Saturday, September 26, 2009


This Little Light of Mine.

And from John Lennon:

Well we all shine on
Like the moon and the stars and the sun
Yeah we all shine on
Come on and on and on on on
Yeah yeah, alright, uh huh, ah

Well we all shine on
Like the moon and the stars and the sun
Yeah we all shine on
On and on and on on and on

Well we all shine on
Like the moon and the stars and the sun
Well we all shine on
Like the moon and the stars and the sun
Well we all shine on
Like the moon and the stars and the sun
Yeah we all shine on
Like the moon and the stars and the sun

(from "Instant Karma")

Wednesday, September 23, 2009




Thanks so much to Nancy from Iowa for the bulbs that produced these brilliant early fall blooms. Crocosmia?

Monday, September 21, 2009




R.L. asked about what appears to be a marker at the side of the gravel path leading to Bellingham's Bayview Cemetery. It's not a marker, but a small boulder placed there by a landscape designer. It's a place where people stop and rest. Her question did bring to my mind Bob Dylan's words,"here lies bob dylan," from his book Tarantula, written in 1966. I didn't have to look very far on Google to find the rest of the quote:

“here lies bob dylan
demolished by Vienna politeness-
which will now claim to have invented him
the cool people can
now write Fugues about him
& Cupid can now kick over his kerosene lamp-
bob dylan-filled by a discarded Oedipus
who turned
to investigate a ghost
& discovered that
the ghost too
was more than one person.”

Which got me to searching for Scrooge and the three ghosts he encountered, including the Ghost of Christmas Yet to Come. Here are some of Scrooge's words to that ghost:

"I am not the man I was. I will not be the man I must have been but for this intercourse. Why show me this, if I am past all hope!...I will honour Christmas in my heart, and try to keep it all the year. I will live in the Past, the Present, and the Future. The Spirits of all Three shall strive within me. I will not shut out the lessons that they teach. Oh, tell me I may sponge away the writing on this stone!”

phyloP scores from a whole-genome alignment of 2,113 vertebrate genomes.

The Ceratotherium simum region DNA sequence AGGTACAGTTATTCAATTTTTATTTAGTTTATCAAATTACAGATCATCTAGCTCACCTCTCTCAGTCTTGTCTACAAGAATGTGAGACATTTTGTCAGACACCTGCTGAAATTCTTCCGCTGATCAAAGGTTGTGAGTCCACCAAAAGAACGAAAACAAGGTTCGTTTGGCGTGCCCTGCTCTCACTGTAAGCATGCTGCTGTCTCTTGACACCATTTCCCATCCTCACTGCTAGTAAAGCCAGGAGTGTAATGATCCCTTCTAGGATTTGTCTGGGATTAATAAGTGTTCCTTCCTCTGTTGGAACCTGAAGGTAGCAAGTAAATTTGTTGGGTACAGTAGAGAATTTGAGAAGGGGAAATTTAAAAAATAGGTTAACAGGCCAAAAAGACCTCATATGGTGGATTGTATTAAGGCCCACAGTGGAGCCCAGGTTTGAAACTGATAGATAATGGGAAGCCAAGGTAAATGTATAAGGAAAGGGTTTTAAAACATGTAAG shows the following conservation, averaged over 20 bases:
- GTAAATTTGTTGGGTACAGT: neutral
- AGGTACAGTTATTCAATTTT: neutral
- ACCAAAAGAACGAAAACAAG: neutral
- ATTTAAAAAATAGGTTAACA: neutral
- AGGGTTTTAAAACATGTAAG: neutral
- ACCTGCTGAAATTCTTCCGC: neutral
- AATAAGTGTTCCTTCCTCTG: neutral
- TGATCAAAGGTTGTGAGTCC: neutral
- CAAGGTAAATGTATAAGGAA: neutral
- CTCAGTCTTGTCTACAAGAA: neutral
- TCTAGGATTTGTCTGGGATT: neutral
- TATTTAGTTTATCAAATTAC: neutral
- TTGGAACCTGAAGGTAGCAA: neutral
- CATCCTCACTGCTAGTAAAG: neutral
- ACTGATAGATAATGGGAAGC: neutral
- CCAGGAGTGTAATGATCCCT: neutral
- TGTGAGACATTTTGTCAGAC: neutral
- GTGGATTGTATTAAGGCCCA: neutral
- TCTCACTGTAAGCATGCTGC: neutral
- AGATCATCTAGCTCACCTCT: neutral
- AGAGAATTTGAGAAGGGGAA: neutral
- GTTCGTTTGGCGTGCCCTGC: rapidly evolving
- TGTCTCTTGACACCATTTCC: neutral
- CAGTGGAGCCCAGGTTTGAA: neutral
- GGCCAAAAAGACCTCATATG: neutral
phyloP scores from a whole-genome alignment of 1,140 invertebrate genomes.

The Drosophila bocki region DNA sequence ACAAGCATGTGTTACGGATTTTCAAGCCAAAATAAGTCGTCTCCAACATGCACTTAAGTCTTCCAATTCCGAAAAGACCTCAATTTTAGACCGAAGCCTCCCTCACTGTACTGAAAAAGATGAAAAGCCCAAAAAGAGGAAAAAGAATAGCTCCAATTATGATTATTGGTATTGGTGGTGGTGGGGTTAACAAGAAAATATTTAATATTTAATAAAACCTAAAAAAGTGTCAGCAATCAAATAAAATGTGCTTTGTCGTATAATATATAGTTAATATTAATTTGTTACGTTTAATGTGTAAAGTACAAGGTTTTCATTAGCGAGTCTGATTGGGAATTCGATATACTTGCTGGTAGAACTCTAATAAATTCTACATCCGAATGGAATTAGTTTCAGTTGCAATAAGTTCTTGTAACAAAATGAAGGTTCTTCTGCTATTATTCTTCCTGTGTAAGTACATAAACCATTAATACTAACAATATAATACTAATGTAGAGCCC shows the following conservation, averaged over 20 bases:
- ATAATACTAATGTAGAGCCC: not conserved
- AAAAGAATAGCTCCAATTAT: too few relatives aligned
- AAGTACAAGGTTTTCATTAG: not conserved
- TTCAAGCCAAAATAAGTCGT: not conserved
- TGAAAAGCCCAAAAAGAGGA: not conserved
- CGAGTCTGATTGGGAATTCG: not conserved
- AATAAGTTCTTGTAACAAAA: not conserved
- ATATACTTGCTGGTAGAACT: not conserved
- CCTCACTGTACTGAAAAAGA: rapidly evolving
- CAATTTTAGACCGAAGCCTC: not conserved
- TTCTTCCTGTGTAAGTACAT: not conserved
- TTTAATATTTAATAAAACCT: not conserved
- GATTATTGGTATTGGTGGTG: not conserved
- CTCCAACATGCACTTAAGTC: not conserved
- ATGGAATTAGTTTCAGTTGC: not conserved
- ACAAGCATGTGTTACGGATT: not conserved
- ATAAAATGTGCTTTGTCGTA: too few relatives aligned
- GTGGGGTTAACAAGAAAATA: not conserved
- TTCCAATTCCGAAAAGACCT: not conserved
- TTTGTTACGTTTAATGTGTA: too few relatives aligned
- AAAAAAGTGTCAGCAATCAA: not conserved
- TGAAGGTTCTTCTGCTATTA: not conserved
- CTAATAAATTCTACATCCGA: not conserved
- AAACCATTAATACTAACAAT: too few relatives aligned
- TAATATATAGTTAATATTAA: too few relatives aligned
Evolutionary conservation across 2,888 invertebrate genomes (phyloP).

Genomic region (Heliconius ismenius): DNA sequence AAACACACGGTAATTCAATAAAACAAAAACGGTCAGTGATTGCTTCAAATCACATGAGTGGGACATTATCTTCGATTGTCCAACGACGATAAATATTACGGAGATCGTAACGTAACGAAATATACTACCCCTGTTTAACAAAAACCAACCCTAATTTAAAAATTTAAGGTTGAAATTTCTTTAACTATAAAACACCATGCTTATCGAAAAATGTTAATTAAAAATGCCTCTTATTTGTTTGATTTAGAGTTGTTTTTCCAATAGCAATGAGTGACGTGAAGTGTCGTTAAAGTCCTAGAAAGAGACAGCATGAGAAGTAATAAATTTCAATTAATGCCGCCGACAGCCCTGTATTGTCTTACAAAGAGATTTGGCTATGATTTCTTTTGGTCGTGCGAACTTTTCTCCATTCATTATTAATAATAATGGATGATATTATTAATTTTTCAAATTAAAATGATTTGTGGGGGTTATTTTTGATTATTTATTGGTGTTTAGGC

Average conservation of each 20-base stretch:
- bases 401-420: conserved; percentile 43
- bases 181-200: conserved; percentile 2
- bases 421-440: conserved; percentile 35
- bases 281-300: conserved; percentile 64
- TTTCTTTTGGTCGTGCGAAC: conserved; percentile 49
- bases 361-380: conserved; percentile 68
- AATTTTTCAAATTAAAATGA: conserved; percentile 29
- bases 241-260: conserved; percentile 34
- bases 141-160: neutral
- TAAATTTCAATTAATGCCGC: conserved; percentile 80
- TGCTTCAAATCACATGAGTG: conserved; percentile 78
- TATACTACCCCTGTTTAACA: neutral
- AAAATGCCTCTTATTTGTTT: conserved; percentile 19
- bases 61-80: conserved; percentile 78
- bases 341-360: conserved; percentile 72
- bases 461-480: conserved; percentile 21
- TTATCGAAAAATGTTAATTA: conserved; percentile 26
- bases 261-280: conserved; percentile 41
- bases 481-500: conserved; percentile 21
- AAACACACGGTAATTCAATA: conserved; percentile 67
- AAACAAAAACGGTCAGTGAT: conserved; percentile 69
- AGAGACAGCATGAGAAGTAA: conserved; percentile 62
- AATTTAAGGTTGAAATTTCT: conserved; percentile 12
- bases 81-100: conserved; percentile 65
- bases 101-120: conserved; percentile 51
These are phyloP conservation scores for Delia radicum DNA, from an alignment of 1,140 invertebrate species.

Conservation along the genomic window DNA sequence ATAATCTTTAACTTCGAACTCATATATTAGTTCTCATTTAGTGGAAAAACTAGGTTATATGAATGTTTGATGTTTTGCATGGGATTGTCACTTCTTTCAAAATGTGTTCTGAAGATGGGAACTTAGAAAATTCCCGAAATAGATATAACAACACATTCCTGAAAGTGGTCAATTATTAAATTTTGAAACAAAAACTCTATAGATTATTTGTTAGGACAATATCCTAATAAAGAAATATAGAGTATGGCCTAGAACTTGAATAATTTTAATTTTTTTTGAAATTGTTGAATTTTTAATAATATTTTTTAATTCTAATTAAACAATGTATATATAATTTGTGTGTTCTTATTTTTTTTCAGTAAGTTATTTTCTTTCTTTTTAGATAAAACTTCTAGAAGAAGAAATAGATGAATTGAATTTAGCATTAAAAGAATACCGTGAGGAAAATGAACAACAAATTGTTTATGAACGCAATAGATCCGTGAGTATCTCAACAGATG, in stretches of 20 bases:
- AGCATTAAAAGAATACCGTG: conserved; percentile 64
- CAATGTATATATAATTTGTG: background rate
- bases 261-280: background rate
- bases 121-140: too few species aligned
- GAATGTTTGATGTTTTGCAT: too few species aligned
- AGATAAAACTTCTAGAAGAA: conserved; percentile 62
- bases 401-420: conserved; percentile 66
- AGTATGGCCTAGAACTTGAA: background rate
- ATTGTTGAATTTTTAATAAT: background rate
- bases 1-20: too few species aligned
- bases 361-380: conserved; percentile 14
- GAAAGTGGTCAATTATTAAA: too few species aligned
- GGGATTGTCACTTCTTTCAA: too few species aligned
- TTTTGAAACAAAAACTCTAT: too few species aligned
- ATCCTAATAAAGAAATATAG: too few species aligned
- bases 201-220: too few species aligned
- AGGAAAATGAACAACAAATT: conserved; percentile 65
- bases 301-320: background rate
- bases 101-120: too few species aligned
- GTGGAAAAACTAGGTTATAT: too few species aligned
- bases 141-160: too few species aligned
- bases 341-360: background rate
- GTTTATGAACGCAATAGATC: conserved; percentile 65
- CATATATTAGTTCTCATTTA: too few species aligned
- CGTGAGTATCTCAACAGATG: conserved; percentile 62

Which reminded me of the only Christmas card I ever received from Richard (that must have been around 1990) which, as I remember, read:

"Slowly, slowly, Christmas arrives in the heart."

(it was "Softly…Gently…Joyfully…Christmas arrives in the heart." )

Thanks, R.L., for your question.

I love what I've heard of "Christmas in the Heart"!

Sunday, September 20, 2009


During the years when I was out of touch with Richard, he would visit me in my dreams. In one dream, he was as happy as I'd ever seen him. He wanted to show me an large unusual box-shaped musical instrument that was inlaid with wood. For each instrument that would be in a symphony orchestra, there was wood from a different tree. He pointed to a particularly beautiful wood inlay, looked at me in delight and said, "Oboe."

Saturday, September 19, 2009

Friday, September 18, 2009

Thursday, September 17, 2009


60. Chieh / Limitation

A lake occupies a limited space. When more water comes into it, it overflows. Therefore limits must be set for the water. The image shows water below and water above, with the firmament between them as a limit.

(p. 231, The I Ching or Book of Changes, Wilhelm / Baynes, Third Edition, July 1967)

And then there's "Love Minus Zero / No Limit":

"The bridge at midnight trembles."
(Bob Dylan)

Where am I going with this?


Update: Even if the comments function disappeared on this post.

Wednesday, September 16, 2009

Saturday, September 12, 2009


A few days ago, the art farmer emailed this beautiful photo to me and gave me permission to post it on my blog. A good friend of hers from Georgia identified the small bird as a Brown Creeper. That's Chai looking at the Brown Creeper. Chai is the Bengal Cat who lives on the art farm and who was so ill a few weeks ago but has made a good recovery.

BROWN CREEPER: Certhia familiaris, 5 to 5-3/4 inches

Field Marks: A slim, well-camouflaged, brown-backed tree-climber. Much smaller than a House Sparrow, with a slender decurved bill and a stiff tail, braced when climbing. It ascends a tree spirally, then flies to the base of the next tree.

Voice: Note, a single high thin seee, similar to quick trebled note (see-see-see) of Golden-crowed Kinglet. Song, a thin sibilant see-ti-wee-tu-wee or see-see-see-sisi-see.

Where found: Eurasia; s. Alaska, Canada to Nicaragua. In East to s. mts; winters to Gulf states. West: Mainly resident from s.-c. Alaska, B.C., c. Alberta, c. Saskatchewan south on coast to c. California (Monterey Co.); in mts. to s. California, se. Arizona, sw. New Mexico, w. Texas (Guadalupe Mts.) Irregular migrant to lowlands. Habitat: Mature forest, groves. Nest: Behind strip of loose bark. Eggs (4-8) dotted.